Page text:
While anecdotal, I believe my experience with the round house on the prairie can be instructive. The house is a 40ft diameter circle. From the north, where the prevailing wind comes from, the roof looks most like an African hut or a squat tipi shape. The only dormer faces South. During strong winds the air flows around the house. While there will always be some pressure build up on the windward side of any structure, there is no impediment to flow around a round building. During blizzards this is especially visible as the snow flows with the stronger wind and settles out of the slower wind.

The winter of 2006-2007 was a very snowy and windy time here. Every weekend for 8 weeks we had blizzards that made keeping the driveway open a never ending job. A snow fence blocking the wind from the trailer we were living in while building our home had over six feet of snow behind it before it began to thaw. The photo below shows about 3 feet of that drift.

Snow piles up behind a snow fence

Snow piles up behind a snow fence

Around the house though, the ground was bare of snow while 10 feet from the house the drifts were 3 feet deep. It was 4 feet deep in parts of the driveway. The photo below is from an early storm when the drifts were not so deep. To the right of the picture is a tall spire of snow reaching to the second story. This spire was left by a vortex that was created on the downwind side of the house. In dryer winds this is where tumbleweeds are deposited.

Wind flow around the round shape scours a clear path

Wind flow around the round shape scours a clear path

A few quick references I found: – an article from 1965, but covers the basics.

Simplified building design for wind and earthquake forces.
by James Ambrose
(Book; English)
Publisher: New York : John Wiley, 1995
Editions: 6 Editions
ISBN: 0471192112 9780471192114
OCLC: 181827298

Can Cement be green ?

For well over 1000 years cement has been a major building material. The builders of ancient Rome made use of this magical building material and it can still be seen in buildings like the Colliseum. It is an amazing thing that a liquid slurry can cure into a solid rock of any shape you might like. Current building codes call for foundations to be built using concrete with iron rods embedded for additional strength. Some of the most promising building technologies are insulated concrete forms that are put into place, filled with concrete and stay in place as insulation for the building. The resulting buildings are stronger than wooden structures and in many cases better insulated.

So it’s a damned shame that the creation of cement (hydrated lime) is a high heat process that, in its current form, consumes huge amounts of energy and results in a huge amount of hydrocarbons being released into the atmosphere. This has given a marvelous building material a black eye among the eco-conscious folk. And honestly, who doesn’t want to be conscious of the environment and a good steward of the earth ? I do. I even have a degree in Environmental Science to prove it. But I also love the ease of use and permanency of concrete when it comes to building. It doesn’t take a rocket scientist to get great results with concrete, but if often helps to have a strong back.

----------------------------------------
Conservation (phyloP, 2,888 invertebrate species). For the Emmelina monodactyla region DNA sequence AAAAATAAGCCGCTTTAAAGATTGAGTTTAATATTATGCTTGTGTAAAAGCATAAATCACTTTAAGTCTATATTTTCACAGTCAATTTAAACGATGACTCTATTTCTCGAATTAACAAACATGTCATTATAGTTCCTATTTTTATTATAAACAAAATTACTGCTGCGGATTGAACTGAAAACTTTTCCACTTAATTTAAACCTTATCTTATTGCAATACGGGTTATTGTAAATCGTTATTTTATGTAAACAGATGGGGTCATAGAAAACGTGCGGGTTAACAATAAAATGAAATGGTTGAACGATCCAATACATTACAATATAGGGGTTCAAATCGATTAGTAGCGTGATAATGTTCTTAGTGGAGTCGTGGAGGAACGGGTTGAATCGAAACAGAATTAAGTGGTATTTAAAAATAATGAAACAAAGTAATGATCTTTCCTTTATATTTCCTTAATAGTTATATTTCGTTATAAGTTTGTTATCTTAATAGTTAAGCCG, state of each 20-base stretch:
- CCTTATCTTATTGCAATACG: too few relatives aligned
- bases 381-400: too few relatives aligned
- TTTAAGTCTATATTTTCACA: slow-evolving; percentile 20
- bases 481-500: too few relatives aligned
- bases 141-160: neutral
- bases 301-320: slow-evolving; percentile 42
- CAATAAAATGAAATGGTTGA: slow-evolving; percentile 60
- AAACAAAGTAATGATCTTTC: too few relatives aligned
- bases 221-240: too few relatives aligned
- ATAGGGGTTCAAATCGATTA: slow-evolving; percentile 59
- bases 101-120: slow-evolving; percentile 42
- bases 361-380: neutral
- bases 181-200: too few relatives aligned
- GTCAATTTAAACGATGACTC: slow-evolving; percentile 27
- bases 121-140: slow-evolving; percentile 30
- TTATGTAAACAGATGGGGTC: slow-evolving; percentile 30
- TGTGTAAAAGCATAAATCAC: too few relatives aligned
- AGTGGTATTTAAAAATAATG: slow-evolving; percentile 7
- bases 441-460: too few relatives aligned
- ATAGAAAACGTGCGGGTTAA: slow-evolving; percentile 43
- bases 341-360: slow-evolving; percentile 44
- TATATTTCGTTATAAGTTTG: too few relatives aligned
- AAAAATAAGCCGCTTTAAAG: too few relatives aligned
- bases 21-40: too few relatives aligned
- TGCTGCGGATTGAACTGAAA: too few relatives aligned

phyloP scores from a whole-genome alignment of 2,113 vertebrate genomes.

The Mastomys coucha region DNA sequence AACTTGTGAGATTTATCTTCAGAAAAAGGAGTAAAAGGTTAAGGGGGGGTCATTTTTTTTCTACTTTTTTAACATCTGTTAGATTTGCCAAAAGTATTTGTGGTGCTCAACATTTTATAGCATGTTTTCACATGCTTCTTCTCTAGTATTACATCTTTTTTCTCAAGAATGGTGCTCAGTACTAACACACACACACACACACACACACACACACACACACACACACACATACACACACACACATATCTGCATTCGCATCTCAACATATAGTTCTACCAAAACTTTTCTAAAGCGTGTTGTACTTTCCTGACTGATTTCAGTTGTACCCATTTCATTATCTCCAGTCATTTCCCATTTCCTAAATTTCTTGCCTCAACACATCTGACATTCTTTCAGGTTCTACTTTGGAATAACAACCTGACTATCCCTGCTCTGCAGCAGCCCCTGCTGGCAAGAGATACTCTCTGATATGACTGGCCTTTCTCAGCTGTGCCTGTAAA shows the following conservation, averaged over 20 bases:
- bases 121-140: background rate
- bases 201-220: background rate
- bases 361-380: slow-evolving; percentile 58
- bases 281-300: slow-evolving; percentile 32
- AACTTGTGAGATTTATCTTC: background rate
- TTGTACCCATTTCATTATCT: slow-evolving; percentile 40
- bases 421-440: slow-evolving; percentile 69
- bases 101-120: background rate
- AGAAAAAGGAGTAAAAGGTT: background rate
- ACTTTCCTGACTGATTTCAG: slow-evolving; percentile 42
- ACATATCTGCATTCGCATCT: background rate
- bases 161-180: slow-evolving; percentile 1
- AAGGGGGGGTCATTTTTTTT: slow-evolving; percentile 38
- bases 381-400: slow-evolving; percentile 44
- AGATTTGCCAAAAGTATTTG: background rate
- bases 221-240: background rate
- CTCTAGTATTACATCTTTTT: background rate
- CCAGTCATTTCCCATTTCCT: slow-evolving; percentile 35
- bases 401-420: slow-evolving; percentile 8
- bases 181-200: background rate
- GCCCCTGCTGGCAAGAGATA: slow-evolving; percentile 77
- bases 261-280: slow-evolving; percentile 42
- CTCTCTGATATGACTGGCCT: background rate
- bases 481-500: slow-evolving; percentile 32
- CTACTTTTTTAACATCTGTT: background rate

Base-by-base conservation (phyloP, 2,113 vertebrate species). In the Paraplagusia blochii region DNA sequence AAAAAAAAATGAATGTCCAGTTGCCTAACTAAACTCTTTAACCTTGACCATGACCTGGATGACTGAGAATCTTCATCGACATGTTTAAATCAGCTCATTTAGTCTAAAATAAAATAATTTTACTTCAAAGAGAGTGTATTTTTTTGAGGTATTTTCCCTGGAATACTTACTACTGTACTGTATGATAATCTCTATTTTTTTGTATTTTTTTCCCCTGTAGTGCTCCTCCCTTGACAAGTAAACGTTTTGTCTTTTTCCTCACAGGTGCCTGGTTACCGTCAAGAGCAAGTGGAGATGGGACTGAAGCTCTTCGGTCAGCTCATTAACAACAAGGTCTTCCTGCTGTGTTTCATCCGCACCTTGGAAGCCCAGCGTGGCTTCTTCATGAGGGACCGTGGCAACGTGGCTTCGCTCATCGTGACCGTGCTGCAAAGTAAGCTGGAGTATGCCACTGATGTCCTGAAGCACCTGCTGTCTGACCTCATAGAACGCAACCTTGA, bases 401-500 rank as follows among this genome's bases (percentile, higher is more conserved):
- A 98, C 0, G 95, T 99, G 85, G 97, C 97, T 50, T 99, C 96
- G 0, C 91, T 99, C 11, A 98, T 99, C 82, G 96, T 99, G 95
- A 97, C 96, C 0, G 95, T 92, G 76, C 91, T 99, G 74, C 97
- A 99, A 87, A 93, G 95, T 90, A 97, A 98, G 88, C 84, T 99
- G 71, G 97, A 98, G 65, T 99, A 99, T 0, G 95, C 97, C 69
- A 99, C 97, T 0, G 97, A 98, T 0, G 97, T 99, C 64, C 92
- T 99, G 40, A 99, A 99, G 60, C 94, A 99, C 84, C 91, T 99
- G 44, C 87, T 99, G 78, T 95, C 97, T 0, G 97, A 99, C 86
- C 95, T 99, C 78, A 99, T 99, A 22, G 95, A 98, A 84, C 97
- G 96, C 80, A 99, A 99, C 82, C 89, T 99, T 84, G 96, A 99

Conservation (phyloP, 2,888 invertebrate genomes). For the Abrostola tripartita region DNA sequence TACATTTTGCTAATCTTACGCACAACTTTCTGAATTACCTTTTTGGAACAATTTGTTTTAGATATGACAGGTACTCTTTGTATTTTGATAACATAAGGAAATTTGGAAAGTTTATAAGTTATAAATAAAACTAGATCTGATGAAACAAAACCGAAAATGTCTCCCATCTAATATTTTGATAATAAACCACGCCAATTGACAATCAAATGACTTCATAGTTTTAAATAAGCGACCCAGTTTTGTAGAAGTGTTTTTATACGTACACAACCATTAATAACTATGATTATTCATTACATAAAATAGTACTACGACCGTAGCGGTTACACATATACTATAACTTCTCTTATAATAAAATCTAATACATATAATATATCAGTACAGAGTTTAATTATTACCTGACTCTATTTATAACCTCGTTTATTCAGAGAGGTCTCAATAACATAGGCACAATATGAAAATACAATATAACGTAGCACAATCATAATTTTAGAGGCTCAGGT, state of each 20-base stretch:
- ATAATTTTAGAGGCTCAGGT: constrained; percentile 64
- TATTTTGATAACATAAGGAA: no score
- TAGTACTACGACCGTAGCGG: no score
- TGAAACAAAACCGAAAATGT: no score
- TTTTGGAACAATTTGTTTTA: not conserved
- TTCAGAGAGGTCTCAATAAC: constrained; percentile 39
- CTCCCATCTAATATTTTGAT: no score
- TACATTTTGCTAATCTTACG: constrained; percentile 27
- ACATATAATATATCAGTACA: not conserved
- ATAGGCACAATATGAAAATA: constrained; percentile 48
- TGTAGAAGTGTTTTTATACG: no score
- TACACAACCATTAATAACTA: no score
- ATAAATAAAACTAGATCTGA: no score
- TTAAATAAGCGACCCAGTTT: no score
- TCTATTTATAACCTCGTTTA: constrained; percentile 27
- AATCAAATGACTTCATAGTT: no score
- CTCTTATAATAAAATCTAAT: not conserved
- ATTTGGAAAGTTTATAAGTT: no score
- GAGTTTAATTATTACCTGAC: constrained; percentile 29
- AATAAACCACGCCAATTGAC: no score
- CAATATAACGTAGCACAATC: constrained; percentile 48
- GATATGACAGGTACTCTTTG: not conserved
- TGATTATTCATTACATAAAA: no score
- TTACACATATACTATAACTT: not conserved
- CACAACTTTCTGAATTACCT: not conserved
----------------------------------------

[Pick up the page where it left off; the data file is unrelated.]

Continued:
So we now have the news that a few Imperial College folks over in England have started a company to market a new type of cement. Instead of using lime as a base, they are using magnesium oxide and a few other undisclosed minerals. I don’t how this compares strengthwise to portland cement, but the claim is that this type of cement absorbs CO2 and in fact absorbs more than is produced in creating or transporting it.

Sounds good so far. This could be a huge boon to those wanting to make homebuilding a more environmentally responsible endeavor. Unfortunately, I haven’t been able to find anywhere one can purchase this miracle compound. There isn’t anything on their website that indicates it is available for purchase, and you’d think there would be some mention of it. They appear to be hiring, but the mission appears to be to getting some big money and a foot in the door of huge international building projects. As with most “innovative” solar photo-voltaic products, it appears this is only going to be available to the mega-corporations who can bankroll the startup company with instant millions. Maybe if we’re lucky it will eventually be marketed on a more local scale so the real innovators, owner builders, can make use of it. I hope it happens in my lifetime.


Financing the Dream

©2008 by Charles Morrison

It has become apparent over the last few years that the financial industry has killed the golden goose. The proliferation of predatory lending which followed rampant deregulation of the financial markets led to a huge spike in foreclosures, beginning with sub-prime mortgage holders (primarily lower middle class and poor people) and is now moving into the solid middle and upper middle classes. The huge surplus of relatively cheap housing made available by foreclosure added to the already large surplus of newly built but unsold spec houses, has depressed housing prices for the foreseeable future.

It’s a great time to be looking for a home if you have cash in your pocket. A lot of people realize this and you won’t find yourself alone if you decide to cash in on another’s misfortune. One thing that isn’t widely known is that the banks aren’t necessarily loosing money on these deals. Large numbers of people are being saddled with obligations to make up the difference between what the bank sells their old home for and what they owed on it before the foreclosure. I have personally spoken to people who owe tens of thousands of dollars on homes they no longer own or occupy. Some of these people actually work at banks. I’m not crying for the banks, I’m sure they will do just fine. The whole derivatives scam is a different issue, but certainly has contributed mightily to the situation we find ourselves in now.